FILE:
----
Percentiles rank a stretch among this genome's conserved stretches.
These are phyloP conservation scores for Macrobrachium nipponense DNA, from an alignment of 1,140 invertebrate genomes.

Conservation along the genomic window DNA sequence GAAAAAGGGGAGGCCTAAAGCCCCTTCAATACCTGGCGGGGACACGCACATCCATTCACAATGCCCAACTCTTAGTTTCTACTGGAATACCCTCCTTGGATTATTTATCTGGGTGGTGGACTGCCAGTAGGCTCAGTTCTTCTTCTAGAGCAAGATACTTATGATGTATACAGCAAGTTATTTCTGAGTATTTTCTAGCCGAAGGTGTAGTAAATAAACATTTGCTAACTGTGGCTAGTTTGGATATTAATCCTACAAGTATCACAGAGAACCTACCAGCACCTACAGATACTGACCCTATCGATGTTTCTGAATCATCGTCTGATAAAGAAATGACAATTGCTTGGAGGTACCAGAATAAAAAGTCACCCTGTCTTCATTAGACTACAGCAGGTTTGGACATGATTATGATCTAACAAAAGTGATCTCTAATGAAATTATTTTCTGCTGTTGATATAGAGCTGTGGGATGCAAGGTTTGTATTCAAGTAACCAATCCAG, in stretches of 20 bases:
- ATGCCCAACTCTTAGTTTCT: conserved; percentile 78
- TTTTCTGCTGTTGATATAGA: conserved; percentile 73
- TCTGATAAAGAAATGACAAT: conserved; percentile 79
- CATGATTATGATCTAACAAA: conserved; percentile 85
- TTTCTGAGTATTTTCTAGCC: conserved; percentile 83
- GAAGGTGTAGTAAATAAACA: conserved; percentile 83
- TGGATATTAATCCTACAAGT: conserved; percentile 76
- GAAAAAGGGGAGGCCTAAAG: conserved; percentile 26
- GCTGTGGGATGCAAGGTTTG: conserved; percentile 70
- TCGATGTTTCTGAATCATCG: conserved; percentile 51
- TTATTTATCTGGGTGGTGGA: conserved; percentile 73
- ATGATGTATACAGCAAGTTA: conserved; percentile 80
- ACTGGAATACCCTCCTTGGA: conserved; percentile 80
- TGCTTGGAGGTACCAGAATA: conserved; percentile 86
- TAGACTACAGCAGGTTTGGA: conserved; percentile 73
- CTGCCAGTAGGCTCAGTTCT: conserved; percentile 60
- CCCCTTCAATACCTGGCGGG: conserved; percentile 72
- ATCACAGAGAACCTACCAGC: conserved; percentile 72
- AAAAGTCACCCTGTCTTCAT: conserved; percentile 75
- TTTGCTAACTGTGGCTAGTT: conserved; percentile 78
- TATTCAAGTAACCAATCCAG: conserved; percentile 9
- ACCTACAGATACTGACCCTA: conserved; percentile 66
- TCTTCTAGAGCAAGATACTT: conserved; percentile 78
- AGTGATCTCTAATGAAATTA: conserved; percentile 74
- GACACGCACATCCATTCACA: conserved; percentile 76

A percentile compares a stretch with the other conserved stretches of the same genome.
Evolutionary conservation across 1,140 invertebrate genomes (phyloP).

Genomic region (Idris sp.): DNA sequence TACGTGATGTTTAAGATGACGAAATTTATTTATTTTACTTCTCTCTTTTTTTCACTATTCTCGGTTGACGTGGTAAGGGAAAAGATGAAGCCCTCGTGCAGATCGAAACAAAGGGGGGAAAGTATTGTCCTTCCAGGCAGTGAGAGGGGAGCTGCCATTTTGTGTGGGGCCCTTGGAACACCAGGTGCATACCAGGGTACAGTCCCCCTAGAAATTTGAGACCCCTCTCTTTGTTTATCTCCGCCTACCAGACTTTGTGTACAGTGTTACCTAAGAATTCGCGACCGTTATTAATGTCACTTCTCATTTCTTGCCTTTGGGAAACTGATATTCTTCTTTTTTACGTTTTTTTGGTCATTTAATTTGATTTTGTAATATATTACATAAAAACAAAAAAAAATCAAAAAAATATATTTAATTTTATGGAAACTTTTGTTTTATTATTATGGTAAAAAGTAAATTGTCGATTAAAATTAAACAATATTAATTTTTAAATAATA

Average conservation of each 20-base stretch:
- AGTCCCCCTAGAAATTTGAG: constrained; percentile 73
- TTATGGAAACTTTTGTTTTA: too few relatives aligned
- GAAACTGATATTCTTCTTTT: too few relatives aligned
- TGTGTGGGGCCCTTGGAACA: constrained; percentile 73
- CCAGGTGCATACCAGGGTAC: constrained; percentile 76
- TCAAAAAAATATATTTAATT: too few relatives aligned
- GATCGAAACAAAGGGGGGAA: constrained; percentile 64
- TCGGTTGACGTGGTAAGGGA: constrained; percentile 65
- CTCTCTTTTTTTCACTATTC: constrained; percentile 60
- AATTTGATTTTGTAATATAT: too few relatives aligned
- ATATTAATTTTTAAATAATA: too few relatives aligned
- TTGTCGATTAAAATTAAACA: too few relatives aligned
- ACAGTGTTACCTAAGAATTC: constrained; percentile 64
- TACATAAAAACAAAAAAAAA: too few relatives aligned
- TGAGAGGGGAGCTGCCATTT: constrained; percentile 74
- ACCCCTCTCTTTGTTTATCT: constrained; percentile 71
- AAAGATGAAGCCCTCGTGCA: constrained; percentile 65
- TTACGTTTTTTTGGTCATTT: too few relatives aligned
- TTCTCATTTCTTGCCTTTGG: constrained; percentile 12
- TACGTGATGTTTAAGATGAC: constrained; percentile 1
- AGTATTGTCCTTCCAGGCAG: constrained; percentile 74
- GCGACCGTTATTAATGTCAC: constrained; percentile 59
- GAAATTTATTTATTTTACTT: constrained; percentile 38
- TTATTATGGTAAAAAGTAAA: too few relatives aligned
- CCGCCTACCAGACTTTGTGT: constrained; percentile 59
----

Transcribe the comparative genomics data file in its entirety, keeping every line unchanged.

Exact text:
Percentiles rank a stretch among this genome's conserved stretches.
These are phyloP conservation scores for Macrobrachium nipponense DNA, from an alignment of 1,140 invertebrate genomes.

Conservation along the genomic window DNA sequence GAAAAAGGGGAGGCCTAAAGCCCCTTCAATACCTGGCGGGGACACGCACATCCATTCACAATGCCCAACTCTTAGTTTCTACTGGAATACCCTCCTTGGATTATTTATCTGGGTGGTGGACTGCCAGTAGGCTCAGTTCTTCTTCTAGAGCAAGATACTTATGATGTATACAGCAAGTTATTTCTGAGTATTTTCTAGCCGAAGGTGTAGTAAATAAACATTTGCTAACTGTGGCTAGTTTGGATATTAATCCTACAAGTATCACAGAGAACCTACCAGCACCTACAGATACTGACCCTATCGATGTTTCTGAATCATCGTCTGATAAAGAAATGACAATTGCTTGGAGGTACCAGAATAAAAAGTCACCCTGTCTTCATTAGACTACAGCAGGTTTGGACATGATTATGATCTAACAAAAGTGATCTCTAATGAAATTATTTTCTGCTGTTGATATAGAGCTGTGGGATGCAAGGTTTGTATTCAAGTAACCAATCCAG, in stretches of 20 bases:
- ATGCCCAACTCTTAGTTTCT: conserved; percentile 78
- TTTTCTGCTGTTGATATAGA: conserved; percentile 73
- TCTGATAAAGAAATGACAAT: conserved; percentile 79
- CATGATTATGATCTAACAAA: conserved; percentile 85
- TTTCTGAGTATTTTCTAGCC: conserved; percentile 83
- GAAGGTGTAGTAAATAAACA: conserved; percentile 83
- TGGATATTAATCCTACAAGT: conserved; percentile 76
- GAAAAAGGGGAGGCCTAAAG: conserved; percentile 26
- GCTGTGGGATGCAAGGTTTG: conserved; percentile 70
- TCGATGTTTCTGAATCATCG: conserved; percentile 51
- TTATTTATCTGGGTGGTGGA: conserved; percentile 73
- ATGATGTATACAGCAAGTTA: conserved; percentile 80
- ACTGGAATACCCTCCTTGGA: conserved; percentile 80
- TGCTTGGAGGTACCAGAATA: conserved; percentile 86
- TAGACTACAGCAGGTTTGGA: conserved; percentile 73
- CTGCCAGTAGGCTCAGTTCT: conserved; percentile 60
- CCCCTTCAATACCTGGCGGG: conserved; percentile 72
- ATCACAGAGAACCTACCAGC: conserved; percentile 72
- AAAAGTCACCCTGTCTTCAT: conserved; percentile 75
- TTTGCTAACTGTGGCTAGTT: conserved; percentile 78
- TATTCAAGTAACCAATCCAG: conserved; percentile 9
- ACCTACAGATACTGACCCTA: conserved; percentile 66
- TCTTCTAGAGCAAGATACTT: conserved; percentile 78
- AGTGATCTCTAATGAAATTA: conserved; percentile 74
- GACACGCACATCCATTCACA: conserved; percentile 76

A percentile compares a stretch with the other conserved stretches of the same genome.
Evolutionary conservation across 1,140 invertebrate genomes (phyloP).

Genomic region (Idris sp.): DNA sequence TACGTGATGTTTAAGATGACGAAATTTATTTATTTTACTTCTCTCTTTTTTTCACTATTCTCGGTTGACGTGGTAAGGGAAAAGATGAAGCCCTCGTGCAGATCGAAACAAAGGGGGGAAAGTATTGTCCTTCCAGGCAGTGAGAGGGGAGCTGCCATTTTGTGTGGGGCCCTTGGAACACCAGGTGCATACCAGGGTACAGTCCCCCTAGAAATTTGAGACCCCTCTCTTTGTTTATCTCCGCCTACCAGACTTTGTGTACAGTGTTACCTAAGAATTCGCGACCGTTATTAATGTCACTTCTCATTTCTTGCCTTTGGGAAACTGATATTCTTCTTTTTTACGTTTTTTTGGTCATTTAATTTGATTTTGTAATATATTACATAAAAACAAAAAAAAATCAAAAAAATATATTTAATTTTATGGAAACTTTTGTTTTATTATTATGGTAAAAAGTAAATTGTCGATTAAAATTAAACAATATTAATTTTTAAATAATA

Average conservation of each 20-base stretch:
- AGTCCCCCTAGAAATTTGAG: constrained; percentile 73
- TTATGGAAACTTTTGTTTTA: too few relatives aligned
- GAAACTGATATTCTTCTTTT: too few relatives aligned
- TGTGTGGGGCCCTTGGAACA: constrained; percentile 73
- CCAGGTGCATACCAGGGTAC: constrained; percentile 76
- TCAAAAAAATATATTTAATT: too few relatives aligned
- GATCGAAACAAAGGGGGGAA: constrained; percentile 64
- TCGGTTGACGTGGTAAGGGA: constrained; percentile 65
- CTCTCTTTTTTTCACTATTC: constrained; percentile 60
- AATTTGATTTTGTAATATAT: too few relatives aligned
- ATATTAATTTTTAAATAATA: too few relatives aligned
- TTGTCGATTAAAATTAAACA: too few relatives aligned
- ACAGTGTTACCTAAGAATTC: constrained; percentile 64
- TACATAAAAACAAAAAAAAA: too few relatives aligned
- TGAGAGGGGAGCTGCCATTT: constrained; percentile 74
- ACCCCTCTCTTTGTTTATCT: constrained; percentile 71
- AAAGATGAAGCCCTCGTGCA: constrained; percentile 65
- TTACGTTTTTTTGGTCATTT: too few relatives aligned
- TTCTCATTTCTTGCCTTTGG: constrained; percentile 12
- TACGTGATGTTTAAGATGAC: constrained; percentile 1
- AGTATTGTCCTTCCAGGCAG: constrained; percentile 74
- GCGACCGTTATTAATGTCAC: constrained; percentile 59
- GAAATTTATTTATTTTACTT: constrained; percentile 38
- TTATTATGGTAAAAAGTAAA: too few relatives aligned
- CCGCCTACCAGACTTTGTGT: constrained; percentile 59